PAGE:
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The Political Theory Of Plato And Hobbes

1212 words - 5 pages

By comparing and contrasting the requirements necessary for the appropriation of knowledge or wisdom in the examples of both Thomas Hobbes in Leviathan and Plato in The Republic an explanation will be given as to the relationship between nature and reason. In using this explanation it will illustrate the differing implications for each ruler in the aforementioned literature concluding that both rulers in each regime act as the guiding reason of the state.In Plato's doctrine of wisdom it becomes clear that it resides outside of nature and is associated with the eternal and is thus permanent. According to Plato, knowledge is something to be strived for; it is a good that is an end to itself ...view middle of the document...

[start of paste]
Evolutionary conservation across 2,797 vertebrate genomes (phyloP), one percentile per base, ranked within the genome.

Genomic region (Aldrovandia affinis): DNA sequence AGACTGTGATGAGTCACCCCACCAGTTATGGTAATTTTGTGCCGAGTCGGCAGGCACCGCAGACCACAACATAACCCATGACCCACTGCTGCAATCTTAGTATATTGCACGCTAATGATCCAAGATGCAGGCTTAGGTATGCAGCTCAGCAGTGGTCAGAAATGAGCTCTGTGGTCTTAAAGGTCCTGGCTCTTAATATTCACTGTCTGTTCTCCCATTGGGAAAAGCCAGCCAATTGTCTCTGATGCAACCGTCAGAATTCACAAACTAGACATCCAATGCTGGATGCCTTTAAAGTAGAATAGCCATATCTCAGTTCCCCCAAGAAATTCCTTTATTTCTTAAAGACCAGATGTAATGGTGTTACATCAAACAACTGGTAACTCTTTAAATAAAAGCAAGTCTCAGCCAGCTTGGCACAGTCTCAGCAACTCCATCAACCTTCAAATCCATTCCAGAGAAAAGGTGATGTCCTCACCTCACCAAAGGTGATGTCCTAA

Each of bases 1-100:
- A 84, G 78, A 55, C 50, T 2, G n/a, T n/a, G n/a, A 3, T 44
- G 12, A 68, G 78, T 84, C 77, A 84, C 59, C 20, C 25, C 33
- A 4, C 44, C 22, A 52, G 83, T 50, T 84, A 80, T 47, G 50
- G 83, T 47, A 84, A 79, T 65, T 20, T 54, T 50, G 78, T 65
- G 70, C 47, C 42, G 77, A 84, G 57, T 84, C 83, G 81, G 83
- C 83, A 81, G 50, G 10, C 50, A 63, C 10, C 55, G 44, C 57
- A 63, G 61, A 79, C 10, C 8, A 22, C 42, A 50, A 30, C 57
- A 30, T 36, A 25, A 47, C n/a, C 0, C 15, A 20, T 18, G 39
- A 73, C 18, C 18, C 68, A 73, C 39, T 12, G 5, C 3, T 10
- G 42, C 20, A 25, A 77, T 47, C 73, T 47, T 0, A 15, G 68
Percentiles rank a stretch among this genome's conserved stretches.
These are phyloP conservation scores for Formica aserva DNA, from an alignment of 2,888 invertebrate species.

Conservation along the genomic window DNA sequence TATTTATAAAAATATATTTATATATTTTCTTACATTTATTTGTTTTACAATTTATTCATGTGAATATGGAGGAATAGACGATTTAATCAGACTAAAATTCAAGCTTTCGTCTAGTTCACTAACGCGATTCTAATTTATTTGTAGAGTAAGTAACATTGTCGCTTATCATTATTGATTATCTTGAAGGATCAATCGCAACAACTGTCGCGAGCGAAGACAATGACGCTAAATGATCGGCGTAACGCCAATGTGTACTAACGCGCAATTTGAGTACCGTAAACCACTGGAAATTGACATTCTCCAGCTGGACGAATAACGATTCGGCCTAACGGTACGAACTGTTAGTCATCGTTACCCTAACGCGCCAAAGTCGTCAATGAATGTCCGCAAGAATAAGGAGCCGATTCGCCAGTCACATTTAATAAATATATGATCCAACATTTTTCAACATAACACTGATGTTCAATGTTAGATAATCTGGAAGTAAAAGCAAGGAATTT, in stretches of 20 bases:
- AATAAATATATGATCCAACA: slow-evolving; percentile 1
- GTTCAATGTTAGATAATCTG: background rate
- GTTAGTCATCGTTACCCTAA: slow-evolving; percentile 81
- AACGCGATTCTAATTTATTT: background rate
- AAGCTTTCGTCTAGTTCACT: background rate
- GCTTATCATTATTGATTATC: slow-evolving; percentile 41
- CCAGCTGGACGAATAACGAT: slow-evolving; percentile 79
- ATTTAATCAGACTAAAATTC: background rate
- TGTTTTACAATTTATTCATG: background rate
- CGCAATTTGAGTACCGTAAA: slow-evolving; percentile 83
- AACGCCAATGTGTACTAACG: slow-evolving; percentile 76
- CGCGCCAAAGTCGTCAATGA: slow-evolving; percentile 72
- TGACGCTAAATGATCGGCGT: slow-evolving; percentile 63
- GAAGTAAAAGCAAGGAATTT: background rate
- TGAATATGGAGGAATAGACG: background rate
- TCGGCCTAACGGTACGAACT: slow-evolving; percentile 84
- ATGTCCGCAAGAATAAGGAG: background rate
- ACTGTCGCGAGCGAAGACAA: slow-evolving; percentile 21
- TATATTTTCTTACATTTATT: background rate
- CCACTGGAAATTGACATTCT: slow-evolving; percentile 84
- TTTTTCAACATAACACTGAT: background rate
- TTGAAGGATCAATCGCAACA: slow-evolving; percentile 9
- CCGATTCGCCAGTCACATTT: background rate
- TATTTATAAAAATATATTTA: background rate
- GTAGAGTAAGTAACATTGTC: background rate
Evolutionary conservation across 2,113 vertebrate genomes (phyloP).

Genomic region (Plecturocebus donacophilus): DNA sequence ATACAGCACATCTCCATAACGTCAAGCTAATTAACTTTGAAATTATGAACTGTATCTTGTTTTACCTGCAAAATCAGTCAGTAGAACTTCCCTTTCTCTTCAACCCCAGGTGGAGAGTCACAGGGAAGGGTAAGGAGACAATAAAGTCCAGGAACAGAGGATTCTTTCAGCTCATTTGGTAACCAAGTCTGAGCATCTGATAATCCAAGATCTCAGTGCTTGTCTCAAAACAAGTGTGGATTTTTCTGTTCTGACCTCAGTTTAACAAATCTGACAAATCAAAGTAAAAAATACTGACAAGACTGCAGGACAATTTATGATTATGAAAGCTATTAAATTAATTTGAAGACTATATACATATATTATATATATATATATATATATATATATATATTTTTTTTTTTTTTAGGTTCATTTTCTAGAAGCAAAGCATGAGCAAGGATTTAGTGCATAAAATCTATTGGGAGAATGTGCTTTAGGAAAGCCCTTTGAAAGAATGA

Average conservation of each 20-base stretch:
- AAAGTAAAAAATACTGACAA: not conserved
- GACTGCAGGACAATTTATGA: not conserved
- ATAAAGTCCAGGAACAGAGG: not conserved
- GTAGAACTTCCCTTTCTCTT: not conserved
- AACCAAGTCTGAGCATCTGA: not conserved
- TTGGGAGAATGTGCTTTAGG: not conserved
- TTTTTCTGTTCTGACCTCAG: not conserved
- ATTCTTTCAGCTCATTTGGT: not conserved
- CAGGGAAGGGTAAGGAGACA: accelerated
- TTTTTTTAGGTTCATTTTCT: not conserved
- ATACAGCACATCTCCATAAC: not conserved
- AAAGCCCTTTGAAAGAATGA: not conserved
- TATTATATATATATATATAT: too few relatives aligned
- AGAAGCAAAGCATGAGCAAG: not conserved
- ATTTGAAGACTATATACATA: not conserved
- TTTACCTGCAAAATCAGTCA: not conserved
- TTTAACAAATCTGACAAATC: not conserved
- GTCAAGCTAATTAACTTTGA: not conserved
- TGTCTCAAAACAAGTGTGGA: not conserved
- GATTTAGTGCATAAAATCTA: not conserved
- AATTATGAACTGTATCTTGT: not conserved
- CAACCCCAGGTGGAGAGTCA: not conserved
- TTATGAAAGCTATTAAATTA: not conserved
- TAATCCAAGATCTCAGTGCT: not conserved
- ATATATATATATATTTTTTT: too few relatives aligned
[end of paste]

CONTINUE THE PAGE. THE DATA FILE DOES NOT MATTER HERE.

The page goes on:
The ordinary citizen is neither rational, nor moderate, nor spirited; as a result, their desires do not reflect the Good. Thus the implication for the ruler of the polis is that he should have a philosophical soul because this is the way in which the ultimate reason controls the desires of the masses. Due to this the true philosophers must bear the opposition of the truth or abandon their nature, they are cursed to the persecution by the masses who are driven by their desire and are the very people that need them the most (168).In contrast according to Hobbes both the state and the natural laws arise from reason. Hobbes states that the natural laws arise from reason because we instinctively wish to perverse our own life; in fact he argues that using our power to preserve our own life is our only natural right (189). We can clearly tell that the natural state of man, which according to Hobbes is one of total war between every man, is not conducive to this most basic desire. Thus we begin to reason to formulate natural laws with the purpose of preserving our own life first and attaining our material desires second. Hobbes held that nature gave each man the same equal basic abilities by which leads to the equal ability among all men to use this reason.In representing the soul as and tripartite entity, Plato has a tool with which to defend reason. Plato states: "And ought not the rational principle, which is wise, and has the care of the whole soul, to rule...?"(441). Here we can say that since the rational part is the only possible faculty by which to act, the defense of reason is not so much based the on pragmatic approach that 'it works,' unlike Hobbes, and that 'it ought' to rule, but on a logical necessity.Reason formerly mediator of the Good and used for the collective benefit, now becomes a mere calculating device, to be used with Hobbes' deductive method that would yield knowledge or wisdom to all individuals that desired it (97, 105). Thus if each man has an equal ability to reason, and this reason enables him to utilize the proper method, then it would follow that each man has equal ability at knowledge or wisdom. It was each man's right to use these...

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